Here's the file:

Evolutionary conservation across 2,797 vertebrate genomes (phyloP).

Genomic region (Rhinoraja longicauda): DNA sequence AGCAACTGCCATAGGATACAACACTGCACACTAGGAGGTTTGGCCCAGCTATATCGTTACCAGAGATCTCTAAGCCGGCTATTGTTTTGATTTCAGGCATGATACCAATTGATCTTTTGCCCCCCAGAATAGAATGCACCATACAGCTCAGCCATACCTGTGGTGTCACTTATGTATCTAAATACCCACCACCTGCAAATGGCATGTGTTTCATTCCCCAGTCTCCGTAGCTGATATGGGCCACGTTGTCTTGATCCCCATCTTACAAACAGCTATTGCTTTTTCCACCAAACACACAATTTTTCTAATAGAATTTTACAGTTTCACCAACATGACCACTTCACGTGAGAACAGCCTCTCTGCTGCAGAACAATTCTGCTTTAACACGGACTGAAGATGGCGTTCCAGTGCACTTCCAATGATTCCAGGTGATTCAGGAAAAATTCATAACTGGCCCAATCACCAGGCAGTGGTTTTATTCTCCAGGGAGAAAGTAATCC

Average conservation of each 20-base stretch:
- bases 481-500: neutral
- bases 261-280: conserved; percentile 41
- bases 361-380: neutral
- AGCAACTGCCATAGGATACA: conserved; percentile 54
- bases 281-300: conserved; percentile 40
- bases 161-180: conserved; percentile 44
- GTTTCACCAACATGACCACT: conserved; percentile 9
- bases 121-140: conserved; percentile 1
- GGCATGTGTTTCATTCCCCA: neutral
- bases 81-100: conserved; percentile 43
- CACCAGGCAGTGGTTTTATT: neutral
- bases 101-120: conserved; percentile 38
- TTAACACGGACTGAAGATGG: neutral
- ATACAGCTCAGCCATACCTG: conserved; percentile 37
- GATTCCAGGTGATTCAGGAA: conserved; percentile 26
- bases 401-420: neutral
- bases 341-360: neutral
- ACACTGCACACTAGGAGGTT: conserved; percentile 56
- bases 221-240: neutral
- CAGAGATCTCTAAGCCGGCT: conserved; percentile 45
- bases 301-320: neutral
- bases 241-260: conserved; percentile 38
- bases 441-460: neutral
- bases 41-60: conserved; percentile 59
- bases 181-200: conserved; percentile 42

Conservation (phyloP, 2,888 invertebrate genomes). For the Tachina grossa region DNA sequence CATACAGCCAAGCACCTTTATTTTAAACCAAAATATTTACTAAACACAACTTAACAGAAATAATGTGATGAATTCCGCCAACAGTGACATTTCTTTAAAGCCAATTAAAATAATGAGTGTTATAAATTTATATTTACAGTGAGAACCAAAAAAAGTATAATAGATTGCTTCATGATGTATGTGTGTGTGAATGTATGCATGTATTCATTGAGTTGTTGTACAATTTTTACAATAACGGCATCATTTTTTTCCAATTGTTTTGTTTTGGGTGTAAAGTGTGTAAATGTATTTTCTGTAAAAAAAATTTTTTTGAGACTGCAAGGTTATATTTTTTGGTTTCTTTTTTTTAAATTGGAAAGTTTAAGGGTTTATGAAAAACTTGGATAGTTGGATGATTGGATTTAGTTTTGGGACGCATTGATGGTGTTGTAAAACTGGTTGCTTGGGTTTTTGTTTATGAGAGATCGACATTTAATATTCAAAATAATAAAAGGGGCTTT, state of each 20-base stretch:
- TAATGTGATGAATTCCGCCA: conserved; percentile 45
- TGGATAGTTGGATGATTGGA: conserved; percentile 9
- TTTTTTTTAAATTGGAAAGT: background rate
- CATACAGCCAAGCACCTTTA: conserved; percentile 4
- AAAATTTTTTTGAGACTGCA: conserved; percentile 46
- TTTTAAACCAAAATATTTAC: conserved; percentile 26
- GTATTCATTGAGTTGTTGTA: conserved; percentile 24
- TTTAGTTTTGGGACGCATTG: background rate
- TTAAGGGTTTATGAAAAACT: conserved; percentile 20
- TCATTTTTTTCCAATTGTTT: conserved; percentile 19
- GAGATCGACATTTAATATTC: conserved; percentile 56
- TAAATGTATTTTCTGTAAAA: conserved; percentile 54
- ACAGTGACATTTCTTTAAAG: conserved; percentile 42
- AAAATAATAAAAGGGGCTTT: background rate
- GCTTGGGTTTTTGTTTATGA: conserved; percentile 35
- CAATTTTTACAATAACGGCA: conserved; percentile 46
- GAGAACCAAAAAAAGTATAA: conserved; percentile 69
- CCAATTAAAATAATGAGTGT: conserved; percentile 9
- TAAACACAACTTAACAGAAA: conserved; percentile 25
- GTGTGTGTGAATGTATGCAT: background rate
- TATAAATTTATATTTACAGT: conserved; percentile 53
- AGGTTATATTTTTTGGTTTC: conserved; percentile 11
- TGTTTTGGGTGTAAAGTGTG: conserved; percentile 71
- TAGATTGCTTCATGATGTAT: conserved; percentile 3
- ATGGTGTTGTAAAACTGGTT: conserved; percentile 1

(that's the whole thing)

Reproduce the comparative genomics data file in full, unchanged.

Evolutionary conservation across 2,797 vertebrate genomes (phyloP).

Genomic region (Rhinoraja longicauda): DNA sequence AGCAACTGCCATAGGATACAACACTGCACACTAGGAGGTTTGGCCCAGCTATATCGTTACCAGAGATCTCTAAGCCGGCTATTGTTTTGATTTCAGGCATGATACCAATTGATCTTTTGCCCCCCAGAATAGAATGCACCATACAGCTCAGCCATACCTGTGGTGTCACTTATGTATCTAAATACCCACCACCTGCAAATGGCATGTGTTTCATTCCCCAGTCTCCGTAGCTGATATGGGCCACGTTGTCTTGATCCCCATCTTACAAACAGCTATTGCTTTTTCCACCAAACACACAATTTTTCTAATAGAATTTTACAGTTTCACCAACATGACCACTTCACGTGAGAACAGCCTCTCTGCTGCAGAACAATTCTGCTTTAACACGGACTGAAGATGGCGTTCCAGTGCACTTCCAATGATTCCAGGTGATTCAGGAAAAATTCATAACTGGCCCAATCACCAGGCAGTGGTTTTATTCTCCAGGGAGAAAGTAATCC

Average conservation of each 20-base stretch:
- bases 481-500: neutral
- bases 261-280: conserved; percentile 41
- bases 361-380: neutral
- AGCAACTGCCATAGGATACA: conserved; percentile 54
- bases 281-300: conserved; percentile 40
- bases 161-180: conserved; percentile 44
- GTTTCACCAACATGACCACT: conserved; percentile 9
- bases 121-140: conserved; percentile 1
- GGCATGTGTTTCATTCCCCA: neutral
- bases 81-100: conserved; percentile 43
- CACCAGGCAGTGGTTTTATT: neutral
- bases 101-120: conserved; percentile 38
- TTAACACGGACTGAAGATGG: neutral
- ATACAGCTCAGCCATACCTG: conserved; percentile 37
- GATTCCAGGTGATTCAGGAA: conserved; percentile 26
- bases 401-420: neutral
- bases 341-360: neutral
- ACACTGCACACTAGGAGGTT: conserved; percentile 56
- bases 221-240: neutral
- CAGAGATCTCTAAGCCGGCT: conserved; percentile 45
- bases 301-320: neutral
- bases 241-260: conserved; percentile 38
- bases 441-460: neutral
- bases 41-60: conserved; percentile 59
- bases 181-200: conserved; percentile 42

Conservation (phyloP, 2,888 invertebrate genomes). For the Tachina grossa region DNA sequence CATACAGCCAAGCACCTTTATTTTAAACCAAAATATTTACTAAACACAACTTAACAGAAATAATGTGATGAATTCCGCCAACAGTGACATTTCTTTAAAGCCAATTAAAATAATGAGTGTTATAAATTTATATTTACAGTGAGAACCAAAAAAAGTATAATAGATTGCTTCATGATGTATGTGTGTGTGAATGTATGCATGTATTCATTGAGTTGTTGTACAATTTTTACAATAACGGCATCATTTTTTTCCAATTGTTTTGTTTTGGGTGTAAAGTGTGTAAATGTATTTTCTGTAAAAAAAATTTTTTTGAGACTGCAAGGTTATATTTTTTGGTTTCTTTTTTTTAAATTGGAAAGTTTAAGGGTTTATGAAAAACTTGGATAGTTGGATGATTGGATTTAGTTTTGGGACGCATTGATGGTGTTGTAAAACTGGTTGCTTGGGTTTTTGTTTATGAGAGATCGACATTTAATATTCAAAATAATAAAAGGGGCTTT, state of each 20-base stretch:
- TAATGTGATGAATTCCGCCA: conserved; percentile 45
- TGGATAGTTGGATGATTGGA: conserved; percentile 9
- TTTTTTTTAAATTGGAAAGT: background rate
- CATACAGCCAAGCACCTTTA: conserved; percentile 4
- AAAATTTTTTTGAGACTGCA: conserved; percentile 46
- TTTTAAACCAAAATATTTAC: conserved; percentile 26
- GTATTCATTGAGTTGTTGTA: conserved; percentile 24
- TTTAGTTTTGGGACGCATTG: background rate
- TTAAGGGTTTATGAAAAACT: conserved; percentile 20
- TCATTTTTTTCCAATTGTTT: conserved; percentile 19
- GAGATCGACATTTAATATTC: conserved; percentile 56
- TAAATGTATTTTCTGTAAAA: conserved; percentile 54
- ACAGTGACATTTCTTTAAAG: conserved; percentile 42
- AAAATAATAAAAGGGGCTTT: background rate
- GCTTGGGTTTTTGTTTATGA: conserved; percentile 35
- CAATTTTTACAATAACGGCA: conserved; percentile 46
- GAGAACCAAAAAAAGTATAA: conserved; percentile 69
- CCAATTAAAATAATGAGTGT: conserved; percentile 9
- TAAACACAACTTAACAGAAA: conserved; percentile 25
- GTGTGTGTGAATGTATGCAT: background rate
- TATAAATTTATATTTACAGT: conserved; percentile 53
- AGGTTATATTTTTTGGTTTC: conserved; percentile 11
- TGTTTTGGGTGTAAAGTGTG: conserved; percentile 71
- TAGATTGCTTCATGATGTAT: conserved; percentile 3
- ATGGTGTTGTAAAACTGGTT: conserved; percentile 1